Staining Yogurt Bacteria

The heat-fixed specimen can be stained using regular (non-toxic) ink. The ink is then carefully rinsed off with water.
The heat-fixed specimen can be stained using regular (non-toxic) ink. The ink is then carefully rinsed off with water.

School microscopes are often not equipped with phase contrast optics, which would be suitable for viewing bacteria. It is possible to see bacteria also in regular bright field, but the results are better if they are stained. Yogurt bacteria are safe for the use in schools.


a small amount of yogurt, water, hot plate, ink from a fountain pen or a marker, alcohol

Method 1:

  1. Suspend a small amount of yogurt (tip of a knife) in a few ml of water.
  2. Spread a drop of this suspension on a slide and let it dry completely at room temperature. Be patent here, do not accelerate the drying process by heating the slide.
  3. Briefly place the dry (!) slide on the hot plate with the bacteria facing the top. If you “boil” the bacteria, then they may pop open and lose their shape, and will not accept the stain. So make sure that all the water is gone before heat-fixing.
  4. Remove the slide. You should be just able to place the slide on your palm without burning yourself. If it hurts (or if you burn yourself) then the slide was heated too much and you have to retry and place a new suspension on the slide to dry. In this case the bacteria were burned and may have lost their shape. The heat treatment fixes the bacteria to the slide, so that they will not be washed off. In microbiological labs, the heat fixing process is usually conducted with a gas burner, but this may be too dangerous for schools.
  5. Place a drop of ink on the specimen and wait for about 10 minutes. Carefully rinse the ink off by slowly pouring water or alcohol (depending on ink) over the slide. Continue this washing step until no more ink is given off, but do not over-wash. Also do not pour the washing liquid directly over the bacteria, but rather let it flow over it.
  6. Let the slide dry.
  7. If the bacteria are observed with oil immersion, then it is not necessary to place a cover glass on top of the sample. Instead place a drop of oil directly on the stained bacteria. This is only for experienced students, there is the danger that the wrong objectives are rotated into the oil….
  8. The safest method would be to use water and a cover glass and to start observation with the low magnification objectives (In this case, of course, it is not necessary to let the slide dry after the washing).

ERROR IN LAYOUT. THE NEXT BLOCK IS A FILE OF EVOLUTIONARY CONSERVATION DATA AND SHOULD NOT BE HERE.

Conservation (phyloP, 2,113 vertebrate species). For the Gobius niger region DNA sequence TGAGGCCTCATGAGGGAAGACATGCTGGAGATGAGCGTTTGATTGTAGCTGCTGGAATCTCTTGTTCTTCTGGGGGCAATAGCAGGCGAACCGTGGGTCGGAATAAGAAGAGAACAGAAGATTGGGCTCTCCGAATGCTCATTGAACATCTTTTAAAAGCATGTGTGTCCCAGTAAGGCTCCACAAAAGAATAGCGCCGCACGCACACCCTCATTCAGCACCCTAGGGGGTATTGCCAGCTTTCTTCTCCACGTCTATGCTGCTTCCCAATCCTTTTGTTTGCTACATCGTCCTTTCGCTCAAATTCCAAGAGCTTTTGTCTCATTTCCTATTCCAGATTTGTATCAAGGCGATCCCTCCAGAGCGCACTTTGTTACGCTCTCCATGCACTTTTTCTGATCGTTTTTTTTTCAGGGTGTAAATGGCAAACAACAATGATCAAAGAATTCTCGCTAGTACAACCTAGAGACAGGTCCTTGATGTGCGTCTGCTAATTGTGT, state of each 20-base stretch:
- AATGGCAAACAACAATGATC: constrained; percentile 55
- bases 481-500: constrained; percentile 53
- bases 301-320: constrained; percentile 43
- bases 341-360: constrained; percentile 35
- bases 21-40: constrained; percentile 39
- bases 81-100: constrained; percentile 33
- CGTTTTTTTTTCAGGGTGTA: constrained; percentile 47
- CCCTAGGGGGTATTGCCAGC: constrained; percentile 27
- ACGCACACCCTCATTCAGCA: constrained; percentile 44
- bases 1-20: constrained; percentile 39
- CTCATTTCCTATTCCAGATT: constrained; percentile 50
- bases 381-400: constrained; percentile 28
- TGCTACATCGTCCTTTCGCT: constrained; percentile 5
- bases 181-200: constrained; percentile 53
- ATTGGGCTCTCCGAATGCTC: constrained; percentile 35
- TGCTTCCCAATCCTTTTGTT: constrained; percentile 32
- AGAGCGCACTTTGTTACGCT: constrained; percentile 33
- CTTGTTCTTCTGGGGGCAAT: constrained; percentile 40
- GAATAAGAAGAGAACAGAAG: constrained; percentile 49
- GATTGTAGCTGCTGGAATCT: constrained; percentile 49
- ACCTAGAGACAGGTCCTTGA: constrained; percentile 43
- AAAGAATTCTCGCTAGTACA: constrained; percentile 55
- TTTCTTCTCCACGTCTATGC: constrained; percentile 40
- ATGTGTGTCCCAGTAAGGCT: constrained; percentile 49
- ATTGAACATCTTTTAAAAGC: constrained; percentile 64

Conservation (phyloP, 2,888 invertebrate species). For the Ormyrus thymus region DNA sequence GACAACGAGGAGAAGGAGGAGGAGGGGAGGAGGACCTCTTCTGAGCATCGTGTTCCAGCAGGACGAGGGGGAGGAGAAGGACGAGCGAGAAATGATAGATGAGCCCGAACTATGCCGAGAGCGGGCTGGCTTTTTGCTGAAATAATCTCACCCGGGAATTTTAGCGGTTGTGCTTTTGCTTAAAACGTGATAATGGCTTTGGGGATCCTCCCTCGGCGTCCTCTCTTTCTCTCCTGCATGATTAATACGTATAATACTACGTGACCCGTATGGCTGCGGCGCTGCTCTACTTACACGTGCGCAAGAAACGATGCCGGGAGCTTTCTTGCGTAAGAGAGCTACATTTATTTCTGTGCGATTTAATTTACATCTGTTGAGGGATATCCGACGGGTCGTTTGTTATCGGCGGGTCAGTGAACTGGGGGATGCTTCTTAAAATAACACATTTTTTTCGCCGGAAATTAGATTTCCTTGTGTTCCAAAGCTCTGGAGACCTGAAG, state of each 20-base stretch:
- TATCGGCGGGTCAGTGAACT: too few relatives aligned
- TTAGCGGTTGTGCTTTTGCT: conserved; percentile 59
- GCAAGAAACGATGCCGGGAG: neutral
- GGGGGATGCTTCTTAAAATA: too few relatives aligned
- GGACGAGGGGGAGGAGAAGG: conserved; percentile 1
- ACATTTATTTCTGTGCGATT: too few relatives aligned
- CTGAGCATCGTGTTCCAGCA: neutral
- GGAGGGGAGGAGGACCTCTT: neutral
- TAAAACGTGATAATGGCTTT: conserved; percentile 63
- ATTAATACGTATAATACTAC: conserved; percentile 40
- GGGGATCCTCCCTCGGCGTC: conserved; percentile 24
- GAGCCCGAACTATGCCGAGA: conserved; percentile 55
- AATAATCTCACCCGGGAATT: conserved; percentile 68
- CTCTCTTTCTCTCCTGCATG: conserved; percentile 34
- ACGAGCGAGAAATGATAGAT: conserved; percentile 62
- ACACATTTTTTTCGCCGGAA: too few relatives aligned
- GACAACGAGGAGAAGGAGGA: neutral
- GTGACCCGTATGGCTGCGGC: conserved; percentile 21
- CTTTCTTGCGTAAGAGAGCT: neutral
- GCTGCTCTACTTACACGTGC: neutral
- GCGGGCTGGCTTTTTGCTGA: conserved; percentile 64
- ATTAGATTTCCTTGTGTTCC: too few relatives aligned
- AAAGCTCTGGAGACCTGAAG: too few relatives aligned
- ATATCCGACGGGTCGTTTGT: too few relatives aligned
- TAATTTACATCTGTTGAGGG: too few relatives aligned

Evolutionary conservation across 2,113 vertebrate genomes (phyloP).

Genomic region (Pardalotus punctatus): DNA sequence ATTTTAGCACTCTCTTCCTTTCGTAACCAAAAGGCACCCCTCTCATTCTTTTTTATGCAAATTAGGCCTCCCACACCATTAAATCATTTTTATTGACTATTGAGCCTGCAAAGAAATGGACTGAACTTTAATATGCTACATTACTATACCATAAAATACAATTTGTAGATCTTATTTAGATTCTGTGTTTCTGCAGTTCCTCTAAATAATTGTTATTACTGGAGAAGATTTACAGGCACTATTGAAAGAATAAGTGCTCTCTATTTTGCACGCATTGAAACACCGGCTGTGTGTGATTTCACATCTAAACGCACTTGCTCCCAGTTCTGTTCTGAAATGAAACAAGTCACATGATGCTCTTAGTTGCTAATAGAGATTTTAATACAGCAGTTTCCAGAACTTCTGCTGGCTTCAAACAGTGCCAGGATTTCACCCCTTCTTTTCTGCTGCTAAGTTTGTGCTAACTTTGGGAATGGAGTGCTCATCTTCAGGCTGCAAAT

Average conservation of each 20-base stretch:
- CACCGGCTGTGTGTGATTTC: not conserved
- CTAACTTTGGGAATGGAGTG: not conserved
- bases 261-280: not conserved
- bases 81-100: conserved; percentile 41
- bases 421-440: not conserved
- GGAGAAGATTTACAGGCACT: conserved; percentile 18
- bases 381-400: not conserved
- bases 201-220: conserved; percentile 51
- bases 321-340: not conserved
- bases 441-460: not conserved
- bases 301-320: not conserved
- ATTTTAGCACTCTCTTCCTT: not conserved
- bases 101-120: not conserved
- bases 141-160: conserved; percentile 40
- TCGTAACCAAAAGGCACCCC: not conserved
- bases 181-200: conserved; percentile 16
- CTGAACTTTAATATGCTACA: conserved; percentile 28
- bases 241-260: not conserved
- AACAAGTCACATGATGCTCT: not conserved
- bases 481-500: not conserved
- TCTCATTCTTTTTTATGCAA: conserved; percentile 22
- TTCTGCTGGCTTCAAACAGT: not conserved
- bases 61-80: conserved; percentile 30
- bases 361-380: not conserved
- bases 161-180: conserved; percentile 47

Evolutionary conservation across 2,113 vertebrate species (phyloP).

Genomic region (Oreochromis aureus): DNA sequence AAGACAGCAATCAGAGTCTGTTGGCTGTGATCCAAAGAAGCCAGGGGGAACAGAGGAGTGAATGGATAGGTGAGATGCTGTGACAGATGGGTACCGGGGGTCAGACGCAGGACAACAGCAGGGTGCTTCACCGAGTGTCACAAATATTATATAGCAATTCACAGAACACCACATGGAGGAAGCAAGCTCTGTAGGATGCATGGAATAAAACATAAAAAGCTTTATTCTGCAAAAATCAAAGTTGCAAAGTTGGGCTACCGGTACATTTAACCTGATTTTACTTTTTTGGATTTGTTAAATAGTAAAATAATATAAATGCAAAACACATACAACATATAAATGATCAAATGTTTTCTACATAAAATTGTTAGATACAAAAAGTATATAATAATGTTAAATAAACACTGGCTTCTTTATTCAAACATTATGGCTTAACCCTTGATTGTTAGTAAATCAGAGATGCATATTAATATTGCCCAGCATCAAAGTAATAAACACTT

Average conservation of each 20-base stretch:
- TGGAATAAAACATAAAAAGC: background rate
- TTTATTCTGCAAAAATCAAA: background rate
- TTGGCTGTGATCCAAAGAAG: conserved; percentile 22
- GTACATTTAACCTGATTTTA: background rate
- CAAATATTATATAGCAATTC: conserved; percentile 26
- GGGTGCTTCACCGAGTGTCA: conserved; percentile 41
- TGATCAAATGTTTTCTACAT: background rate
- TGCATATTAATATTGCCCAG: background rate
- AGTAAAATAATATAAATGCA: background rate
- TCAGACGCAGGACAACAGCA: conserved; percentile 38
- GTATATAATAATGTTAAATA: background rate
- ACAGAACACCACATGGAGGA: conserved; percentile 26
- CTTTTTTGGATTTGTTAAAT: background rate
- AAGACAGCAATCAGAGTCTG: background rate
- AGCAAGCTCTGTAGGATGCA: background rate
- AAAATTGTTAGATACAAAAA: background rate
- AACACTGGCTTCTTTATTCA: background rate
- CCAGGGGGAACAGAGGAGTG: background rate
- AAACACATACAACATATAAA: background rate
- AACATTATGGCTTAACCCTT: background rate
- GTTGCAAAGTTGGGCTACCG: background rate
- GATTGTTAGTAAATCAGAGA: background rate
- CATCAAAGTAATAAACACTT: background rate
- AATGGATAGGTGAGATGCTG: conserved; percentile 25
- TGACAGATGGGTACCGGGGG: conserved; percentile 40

Method 2: this method is easier and does not need a heat-fixing step.

  1. Take a knife tip of yogurt and directly add 1-2 drops of water-based blue fountain pen ink. Do not use calligraphy ink. This type of ink is composed of suspended ink particles which can not be taken up by the bacteria.
  2. There is no need for a washing step. The bacteria will accumulate the ink and will become darker than the surrounding medium.
  3. Take a small drop and place on the slide for microscopic investigation. The drop has to be sufficiently small to form a very thin film between the slide and cover glass.
  4. You should be able to see blue clusters of bacteria. Individual bacteria are probably too small to show a blue stain, but the diffraction pattern should make them visible. Some clusters may not have taken up the ink. The ability to take up the ink may be an indicator if the bacteria are still alive.

About the ink:

  • Different types of inks contain different substances that may be more or less suitable for staining. I recommend you to experiment. The teacher could also try to dissolve some black or blue marker ink in some alcohol and then use this solution for staining. Inks used for calligraphy will most certainly not work. They contain suspended particles (carbon?) which are not able to enter the cells. Also be careful when using commercial stains. Some of them are designed to stain DNA and this is then not suitable for the use in schools (carcinogenic) – read the instructions that accompany the stain.
  • If you use ink which is soluble in alcohol, then you may need to include a (brief) washing step with alcohol to remove excess ink. Experiment first.


Problem: The unstained bacteria are not visible.
Solution: They are transparent, close the condenser aperture diaphragm all the way. You will then see diffraction patterns around the bacteria.

Problem: You see a blue mass but not individual cells.
Solution 1: The suspension was to dense. Dilute the suspension with more water, or if you directly observe the yogurt, make the drop smaller.
Solution 2: Remove more ink by rinsing longer.